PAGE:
Tradition. It is the unbroken chain that has kept the Jewish people from – with apologies to the Fiddler – losing our balance and losing ourselves in the world. Unlike evangelical religions that find their fundamental meaning in winning converts, our traditions and rituals are designed to draw our thoughts and actions to God; they are heartfelt and, in a manner of speaking, private. They are ours and they have no reason or intent to trouble the world. Yet some of our traditions, even the most benign of them, seem to trouble the world greatly, and to incite it to violence against us.
Take, for example, the simple yarmulke. A piece of fabric resting on one's head. How could such a thing possibly cause consternation? Yes, yes, I know. Some yarmulkes carve out positions that do sometimes demand a response. While yarmulkes that display characters from children's books or television shows are certainly not a reason to become incensed, yarmulkes festooned with logos of football or baseball or basketball teams can enliven passionate debate, like any other emblem of team loyalty. But I am not concerned with these yarmulkes. Nor am I concerned with yarmulkes that, in addition to showing devotion to God, proclaim political positions or nationalistic identifications that have the potential to arouse debate about decidedly non-spiritual issues.
I am just asking that we consider the simple black yarmulke.
What harm does it do anyone? Really, what challenge does it present? It is ours to wear for the simple reason that by wearing it we show our devotion to God. To go without a yarmulke, to have one's head uncovered, is k'chukos ha'goyim – the "gentile way." We cover our heads not because it identifies us as Jews – although it does do that – but because wearing it makes concrete to ourselves our devotion to God.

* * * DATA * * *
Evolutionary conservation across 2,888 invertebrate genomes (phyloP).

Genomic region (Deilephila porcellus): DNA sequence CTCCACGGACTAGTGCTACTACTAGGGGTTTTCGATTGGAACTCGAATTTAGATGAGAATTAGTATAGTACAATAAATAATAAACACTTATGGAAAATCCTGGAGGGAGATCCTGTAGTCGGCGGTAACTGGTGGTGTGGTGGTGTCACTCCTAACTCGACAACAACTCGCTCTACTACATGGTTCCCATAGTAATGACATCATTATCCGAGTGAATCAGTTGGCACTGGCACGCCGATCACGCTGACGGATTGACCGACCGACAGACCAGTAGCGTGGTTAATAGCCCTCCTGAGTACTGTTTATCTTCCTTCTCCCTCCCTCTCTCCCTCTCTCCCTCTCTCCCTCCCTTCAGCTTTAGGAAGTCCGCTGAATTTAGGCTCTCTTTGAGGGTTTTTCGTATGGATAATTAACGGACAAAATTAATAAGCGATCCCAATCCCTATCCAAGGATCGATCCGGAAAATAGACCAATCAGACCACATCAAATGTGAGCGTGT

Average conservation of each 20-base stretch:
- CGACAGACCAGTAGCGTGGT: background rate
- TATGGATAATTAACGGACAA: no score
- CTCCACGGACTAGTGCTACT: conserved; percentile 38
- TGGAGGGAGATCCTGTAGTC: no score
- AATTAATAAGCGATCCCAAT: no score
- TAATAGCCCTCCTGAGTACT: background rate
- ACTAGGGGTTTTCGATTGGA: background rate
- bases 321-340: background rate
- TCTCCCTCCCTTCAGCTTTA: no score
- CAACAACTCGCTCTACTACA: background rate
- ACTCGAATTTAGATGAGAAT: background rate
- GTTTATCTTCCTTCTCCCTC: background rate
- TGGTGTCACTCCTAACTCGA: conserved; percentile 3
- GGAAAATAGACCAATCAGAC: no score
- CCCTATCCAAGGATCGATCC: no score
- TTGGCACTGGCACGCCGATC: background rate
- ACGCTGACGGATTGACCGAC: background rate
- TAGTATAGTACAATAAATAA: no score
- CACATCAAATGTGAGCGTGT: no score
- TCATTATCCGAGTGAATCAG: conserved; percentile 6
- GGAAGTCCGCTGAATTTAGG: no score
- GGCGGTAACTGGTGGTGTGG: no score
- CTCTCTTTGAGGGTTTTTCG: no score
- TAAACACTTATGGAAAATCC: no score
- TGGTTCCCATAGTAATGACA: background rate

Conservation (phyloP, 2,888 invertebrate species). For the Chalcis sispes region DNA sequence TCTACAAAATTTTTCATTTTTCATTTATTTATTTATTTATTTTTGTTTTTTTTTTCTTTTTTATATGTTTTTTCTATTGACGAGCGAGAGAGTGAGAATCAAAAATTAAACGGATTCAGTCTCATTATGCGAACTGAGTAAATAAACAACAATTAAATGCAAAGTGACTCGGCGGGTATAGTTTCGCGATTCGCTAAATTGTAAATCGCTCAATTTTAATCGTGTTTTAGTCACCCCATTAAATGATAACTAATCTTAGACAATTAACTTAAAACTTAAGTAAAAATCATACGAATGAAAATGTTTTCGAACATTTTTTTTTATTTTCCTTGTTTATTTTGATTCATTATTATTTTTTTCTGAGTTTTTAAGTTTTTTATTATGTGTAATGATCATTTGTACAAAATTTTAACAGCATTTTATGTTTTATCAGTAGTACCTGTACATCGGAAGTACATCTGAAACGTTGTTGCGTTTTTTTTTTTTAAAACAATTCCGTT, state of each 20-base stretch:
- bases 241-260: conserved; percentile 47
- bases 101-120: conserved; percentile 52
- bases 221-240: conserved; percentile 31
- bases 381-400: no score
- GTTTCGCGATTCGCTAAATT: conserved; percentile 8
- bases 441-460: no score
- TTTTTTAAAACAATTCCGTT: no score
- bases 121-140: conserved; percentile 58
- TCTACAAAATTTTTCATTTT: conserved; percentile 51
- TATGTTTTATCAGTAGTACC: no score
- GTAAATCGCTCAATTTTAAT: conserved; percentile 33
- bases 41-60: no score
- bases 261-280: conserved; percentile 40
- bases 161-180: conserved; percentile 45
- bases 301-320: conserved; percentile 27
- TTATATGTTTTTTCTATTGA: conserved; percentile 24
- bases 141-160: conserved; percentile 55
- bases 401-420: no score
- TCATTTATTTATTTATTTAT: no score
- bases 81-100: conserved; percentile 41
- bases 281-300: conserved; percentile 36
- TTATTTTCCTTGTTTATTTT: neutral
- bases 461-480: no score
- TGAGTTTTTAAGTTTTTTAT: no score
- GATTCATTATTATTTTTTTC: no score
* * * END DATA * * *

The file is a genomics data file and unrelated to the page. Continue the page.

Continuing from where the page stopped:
If our concern was primarily identification as Jews, we could find hundreds of ways to accomplish that aim. Yet if the purpose of wearing a yarmulke, to cover one's head, was only devotion, why not simply wear a hat and be done with it? Indeed, some Jews do wear hats, often to actually minimize self-identification while "out in the world." However, any number of modern thinkers and teachers have suggested that wearing a yarmulke is worthy of greater merit and brings about a greater sanctification of God's name. Perhaps because a yarmulke, unlike a hat, can have no other purpose than as an act of devotion. A yarmulke will certainly not keep a head warm on a chilly day or keep the glare of the sun out of one's eyes.
What's more, everyonewears hats, Jew and non-Jew alike. But only Jews wear yarmulkes. So, yes, a skullcap is an article of identification – but it is so much more. It is a statement of our abiding piety. Wearing a yarmulke is a conscious acknowledgement that we stand beneath something much greater than ourselves; much greater than our intelligence or our creativity; much greater than our egos. We stand beneath the gaze of God. As such, the yarmulke is a statement of our humility.